c. The July 21, 1999 Press Release was Made With Actual Knowledge of Falsity.

[16] As discussed in Part IV.B.1.c. of this Opinion, supra, in late 1997 or early 1998, Defendant Karmanos had personally met with an IBM executive to discuss IBM’s extreme dissatisfaction with Compuware’s prices and the effect those prices had upon mainframe purchases. Despite this personal knowledge of a strained relationship, Karmanos failed to disclose the need to repair Compuware’s relationship, which, if neglected, was a significant impediment that could negatively affect Compuware’s future prospects. Plaintiffs have alleged and provided the most plausible inference that Defendant Karmanos knowingly stated that he saw “no significant trends or impediments” to Compuware’s growth while being fully aware that a company accounting for one-third of the company’s business was becoming increasingly dissatisfied with Compuware’s price structure and that an all-important relationship may well disintegrate at any time, absent correction. Compl. ¶ 36.

3. October 18, 1999 Press Release

This press release also quoted Defendant Karmanos who stated that:

We are pleased that this quarter’s results confirm that Compuware’s business remains solid and not dependent on any single technology phenomena … Our inherent growth rate of 35-40 percent has the potential to continue accelerating and yielding incremental growth with larger absolute numbers.

a. The October 18, 1999 Press Release is Forward-Looking.

This mixed statement of present fact and future prediction presents a difficult question of whether Defendants’ statements are forward-looking or not. Nevertheless, *687 the statute is unequivocal. Statements containing projections of revenues or of future economic performance, or any of the assumptions underlying either, are protected by the safe harbor provision. 15 U.S.C. § 78u-5(i)(1)(A),(C), (D). Therefore, the October 18, 1999 statement is forward-looking. Id.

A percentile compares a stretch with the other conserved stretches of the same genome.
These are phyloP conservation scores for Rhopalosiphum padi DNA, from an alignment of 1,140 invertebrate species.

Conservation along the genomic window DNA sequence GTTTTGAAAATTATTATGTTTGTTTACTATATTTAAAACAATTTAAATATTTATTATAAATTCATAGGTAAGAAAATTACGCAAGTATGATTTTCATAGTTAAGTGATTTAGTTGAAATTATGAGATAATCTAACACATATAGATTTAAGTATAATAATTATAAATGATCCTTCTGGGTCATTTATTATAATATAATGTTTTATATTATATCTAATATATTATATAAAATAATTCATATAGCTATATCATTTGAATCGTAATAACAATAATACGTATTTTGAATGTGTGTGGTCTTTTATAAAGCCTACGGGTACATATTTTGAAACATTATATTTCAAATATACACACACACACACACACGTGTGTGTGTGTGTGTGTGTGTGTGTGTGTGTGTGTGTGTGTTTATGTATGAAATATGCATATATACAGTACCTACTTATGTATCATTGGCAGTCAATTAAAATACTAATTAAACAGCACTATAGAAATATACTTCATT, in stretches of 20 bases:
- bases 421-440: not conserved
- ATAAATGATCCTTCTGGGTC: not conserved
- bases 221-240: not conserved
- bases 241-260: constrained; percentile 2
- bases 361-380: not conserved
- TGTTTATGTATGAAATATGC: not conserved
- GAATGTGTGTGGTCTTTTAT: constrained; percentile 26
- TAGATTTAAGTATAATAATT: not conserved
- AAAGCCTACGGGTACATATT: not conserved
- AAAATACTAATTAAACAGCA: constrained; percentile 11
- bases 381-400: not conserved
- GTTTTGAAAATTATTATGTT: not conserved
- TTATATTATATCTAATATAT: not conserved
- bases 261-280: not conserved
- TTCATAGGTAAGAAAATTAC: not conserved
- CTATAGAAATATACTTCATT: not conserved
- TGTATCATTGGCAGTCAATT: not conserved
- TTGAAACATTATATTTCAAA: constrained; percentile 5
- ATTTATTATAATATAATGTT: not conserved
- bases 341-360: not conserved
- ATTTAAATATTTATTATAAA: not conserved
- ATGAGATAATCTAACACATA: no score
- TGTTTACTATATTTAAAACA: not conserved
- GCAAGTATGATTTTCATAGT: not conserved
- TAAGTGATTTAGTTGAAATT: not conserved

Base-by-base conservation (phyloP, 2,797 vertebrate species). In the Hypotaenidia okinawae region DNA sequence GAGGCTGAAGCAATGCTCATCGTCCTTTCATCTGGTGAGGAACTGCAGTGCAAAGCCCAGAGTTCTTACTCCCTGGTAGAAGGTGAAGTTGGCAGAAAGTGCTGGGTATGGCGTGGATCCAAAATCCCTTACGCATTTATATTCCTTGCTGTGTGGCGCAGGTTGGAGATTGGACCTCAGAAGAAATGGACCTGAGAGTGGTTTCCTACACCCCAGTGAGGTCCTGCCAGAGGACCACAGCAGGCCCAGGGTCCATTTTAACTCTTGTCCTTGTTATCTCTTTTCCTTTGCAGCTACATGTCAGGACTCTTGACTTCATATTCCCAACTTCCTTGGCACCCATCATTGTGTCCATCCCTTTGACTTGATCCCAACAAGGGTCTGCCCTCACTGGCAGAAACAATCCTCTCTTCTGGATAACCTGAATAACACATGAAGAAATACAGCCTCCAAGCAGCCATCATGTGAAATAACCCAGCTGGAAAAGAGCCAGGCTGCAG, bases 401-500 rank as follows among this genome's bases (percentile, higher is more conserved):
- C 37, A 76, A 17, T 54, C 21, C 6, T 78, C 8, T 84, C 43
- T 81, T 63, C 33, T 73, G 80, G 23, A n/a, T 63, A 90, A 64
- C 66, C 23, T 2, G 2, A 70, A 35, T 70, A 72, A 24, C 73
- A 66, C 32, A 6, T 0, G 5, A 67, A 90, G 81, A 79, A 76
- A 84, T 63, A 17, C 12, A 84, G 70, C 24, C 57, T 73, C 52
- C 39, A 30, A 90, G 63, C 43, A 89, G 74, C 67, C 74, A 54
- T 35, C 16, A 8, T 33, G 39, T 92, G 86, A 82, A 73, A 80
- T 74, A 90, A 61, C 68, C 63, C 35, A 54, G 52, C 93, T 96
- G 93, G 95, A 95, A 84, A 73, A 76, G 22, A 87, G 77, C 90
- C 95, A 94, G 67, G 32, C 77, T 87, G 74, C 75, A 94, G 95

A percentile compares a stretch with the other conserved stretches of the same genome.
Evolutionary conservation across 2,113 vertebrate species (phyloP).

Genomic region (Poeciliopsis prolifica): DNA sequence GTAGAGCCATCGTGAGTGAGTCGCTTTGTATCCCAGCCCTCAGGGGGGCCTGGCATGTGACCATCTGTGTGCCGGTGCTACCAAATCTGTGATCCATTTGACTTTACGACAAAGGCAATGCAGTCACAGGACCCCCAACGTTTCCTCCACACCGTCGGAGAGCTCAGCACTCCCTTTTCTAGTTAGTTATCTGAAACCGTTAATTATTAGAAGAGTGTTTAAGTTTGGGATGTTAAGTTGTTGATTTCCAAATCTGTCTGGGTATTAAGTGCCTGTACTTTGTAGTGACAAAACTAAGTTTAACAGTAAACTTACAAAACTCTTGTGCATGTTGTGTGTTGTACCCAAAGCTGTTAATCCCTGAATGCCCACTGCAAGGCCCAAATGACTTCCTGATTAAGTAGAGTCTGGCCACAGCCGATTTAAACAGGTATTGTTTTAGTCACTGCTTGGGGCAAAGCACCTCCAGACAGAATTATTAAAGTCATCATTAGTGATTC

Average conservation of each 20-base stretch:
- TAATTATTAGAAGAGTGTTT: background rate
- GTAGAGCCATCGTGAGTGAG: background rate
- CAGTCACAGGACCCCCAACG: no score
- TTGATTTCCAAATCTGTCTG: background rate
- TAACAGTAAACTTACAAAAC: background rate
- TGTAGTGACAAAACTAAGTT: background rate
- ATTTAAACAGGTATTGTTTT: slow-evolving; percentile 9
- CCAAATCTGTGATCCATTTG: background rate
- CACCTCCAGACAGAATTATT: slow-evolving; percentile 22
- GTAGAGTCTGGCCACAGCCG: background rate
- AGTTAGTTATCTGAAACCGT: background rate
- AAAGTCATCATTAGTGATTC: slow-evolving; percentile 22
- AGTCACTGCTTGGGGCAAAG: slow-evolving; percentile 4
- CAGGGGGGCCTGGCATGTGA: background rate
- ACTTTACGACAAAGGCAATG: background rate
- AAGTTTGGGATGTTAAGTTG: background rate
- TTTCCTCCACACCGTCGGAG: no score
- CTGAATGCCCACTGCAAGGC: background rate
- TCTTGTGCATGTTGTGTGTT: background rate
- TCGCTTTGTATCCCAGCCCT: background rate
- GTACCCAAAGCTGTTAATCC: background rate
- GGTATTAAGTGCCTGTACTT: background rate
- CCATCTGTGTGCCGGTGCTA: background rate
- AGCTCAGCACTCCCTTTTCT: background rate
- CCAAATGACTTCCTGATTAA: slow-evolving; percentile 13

b. No Meaningful Cautionary Language Accompanied the October 18, 1999 Press Release.

The October 18, 1999 press release clearly contains no language warning investors of any risk at all, including the competitive threat that IBM posed. Business did not remain solid, nor was it dependent upon any more than the IBM mainframe technology. But no warning was given, meaningfully, of these facts.

c. Plaintiff’s Have Alleged Actual Knowledge.

[17] Again, because in 1997 or 1998 IBM’s Senior Vice President of the Executive Software Group, Steve Mills, directly informed Defendant Karmanos that Compuware needed to alter its pricing structure, Plaintiffs have adequately alleged that Defendant Karmanos had actual knowledge that his statements that “Compuware’s business remain[ed] solid” and had “potential to continue accelerating” were false when made.

4. January 25, 2000 Press Release

 

The January 25, 2000 press release quoted Defendant Chappell as stating that:

Our revenues are as broad-based as the technologies our clients continue to utilize and support. In addition to growing e-commerce opportunities, we continue to see strength in our traditional lines of business.

a. The January 25, 2000 Press Release is Forward-Looking.

The January 25, 2000 press release barely passes muster for forward-looking statements. While extremely vague, the statement that “we continue to see strength in our traditional lines of business,” appears to outline plans and objectives for future operations and its underlying assumptions. 15 U.S.C. § 78u-5(i)(1)(B),(D). Therefore, the January 25, 2000 press release is a forward-looking statement.